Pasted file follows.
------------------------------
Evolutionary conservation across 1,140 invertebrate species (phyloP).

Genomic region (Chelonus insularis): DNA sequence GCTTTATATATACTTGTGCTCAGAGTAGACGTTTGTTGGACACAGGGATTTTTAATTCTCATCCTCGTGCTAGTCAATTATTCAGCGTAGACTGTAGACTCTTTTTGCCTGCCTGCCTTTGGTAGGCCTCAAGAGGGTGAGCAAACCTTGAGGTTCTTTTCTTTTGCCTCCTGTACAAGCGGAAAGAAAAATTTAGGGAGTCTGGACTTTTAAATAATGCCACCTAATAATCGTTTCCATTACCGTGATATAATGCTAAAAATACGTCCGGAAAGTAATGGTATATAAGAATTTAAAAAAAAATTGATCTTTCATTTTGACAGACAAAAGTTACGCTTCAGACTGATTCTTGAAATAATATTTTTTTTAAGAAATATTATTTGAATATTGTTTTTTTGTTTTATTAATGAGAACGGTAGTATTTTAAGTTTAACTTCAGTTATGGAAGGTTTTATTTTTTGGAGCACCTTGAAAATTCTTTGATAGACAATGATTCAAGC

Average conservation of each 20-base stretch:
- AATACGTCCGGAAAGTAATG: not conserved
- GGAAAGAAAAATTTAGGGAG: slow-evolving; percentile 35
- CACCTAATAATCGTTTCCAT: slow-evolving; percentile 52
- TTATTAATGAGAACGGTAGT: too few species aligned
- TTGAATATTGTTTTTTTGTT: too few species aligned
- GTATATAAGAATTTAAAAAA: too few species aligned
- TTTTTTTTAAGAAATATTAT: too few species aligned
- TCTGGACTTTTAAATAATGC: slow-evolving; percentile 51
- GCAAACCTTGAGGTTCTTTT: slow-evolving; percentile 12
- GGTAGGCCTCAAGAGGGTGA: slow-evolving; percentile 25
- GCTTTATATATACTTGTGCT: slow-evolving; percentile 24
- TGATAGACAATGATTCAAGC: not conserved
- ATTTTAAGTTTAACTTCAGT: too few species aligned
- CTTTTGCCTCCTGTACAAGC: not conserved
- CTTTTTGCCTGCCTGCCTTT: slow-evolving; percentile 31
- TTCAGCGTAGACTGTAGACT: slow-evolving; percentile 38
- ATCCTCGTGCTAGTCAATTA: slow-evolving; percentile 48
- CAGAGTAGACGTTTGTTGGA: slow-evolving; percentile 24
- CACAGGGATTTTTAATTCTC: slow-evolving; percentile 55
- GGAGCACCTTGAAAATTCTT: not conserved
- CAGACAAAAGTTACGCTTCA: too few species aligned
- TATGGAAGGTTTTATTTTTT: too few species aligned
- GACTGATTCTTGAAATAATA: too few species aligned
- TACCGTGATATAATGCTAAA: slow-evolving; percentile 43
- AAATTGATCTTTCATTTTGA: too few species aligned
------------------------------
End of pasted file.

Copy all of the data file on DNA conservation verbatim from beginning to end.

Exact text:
Evolutionary conservation across 1,140 invertebrate species (phyloP).

Genomic region (Chelonus insularis): DNA sequence GCTTTATATATACTTGTGCTCAGAGTAGACGTTTGTTGGACACAGGGATTTTTAATTCTCATCCTCGTGCTAGTCAATTATTCAGCGTAGACTGTAGACTCTTTTTGCCTGCCTGCCTTTGGTAGGCCTCAAGAGGGTGAGCAAACCTTGAGGTTCTTTTCTTTTGCCTCCTGTACAAGCGGAAAGAAAAATTTAGGGAGTCTGGACTTTTAAATAATGCCACCTAATAATCGTTTCCATTACCGTGATATAATGCTAAAAATACGTCCGGAAAGTAATGGTATATAAGAATTTAAAAAAAAATTGATCTTTCATTTTGACAGACAAAAGTTACGCTTCAGACTGATTCTTGAAATAATATTTTTTTTAAGAAATATTATTTGAATATTGTTTTTTTGTTTTATTAATGAGAACGGTAGTATTTTAAGTTTAACTTCAGTTATGGAAGGTTTTATTTTTTGGAGCACCTTGAAAATTCTTTGATAGACAATGATTCAAGC

Average conservation of each 20-base stretch:
- AATACGTCCGGAAAGTAATG: not conserved
- GGAAAGAAAAATTTAGGGAG: slow-evolving; percentile 35
- CACCTAATAATCGTTTCCAT: slow-evolving; percentile 52
- TTATTAATGAGAACGGTAGT: too few species aligned
- TTGAATATTGTTTTTTTGTT: too few species aligned
- GTATATAAGAATTTAAAAAA: too few species aligned
- TTTTTTTTAAGAAATATTAT: too few species aligned
- TCTGGACTTTTAAATAATGC: slow-evolving; percentile 51
- GCAAACCTTGAGGTTCTTTT: slow-evolving; percentile 12
- GGTAGGCCTCAAGAGGGTGA: slow-evolving; percentile 25
- GCTTTATATATACTTGTGCT: slow-evolving; percentile 24
- TGATAGACAATGATTCAAGC: not conserved
- ATTTTAAGTTTAACTTCAGT: too few species aligned
- CTTTTGCCTCCTGTACAAGC: not conserved
- CTTTTTGCCTGCCTGCCTTT: slow-evolving; percentile 31
- TTCAGCGTAGACTGTAGACT: slow-evolving; percentile 38
- ATCCTCGTGCTAGTCAATTA: slow-evolving; percentile 48
- CAGAGTAGACGTTTGTTGGA: slow-evolving; percentile 24
- CACAGGGATTTTTAATTCTC: slow-evolving; percentile 55
- GGAGCACCTTGAAAATTCTT: not conserved
- CAGACAAAAGTTACGCTTCA: too few species aligned
- TATGGAAGGTTTTATTTTTT: too few species aligned
- GACTGATTCTTGAAATAATA: too few species aligned
- TACCGTGATATAATGCTAAA: slow-evolving; percentile 43
- AAATTGATCTTTCATTTTGA: too few species aligned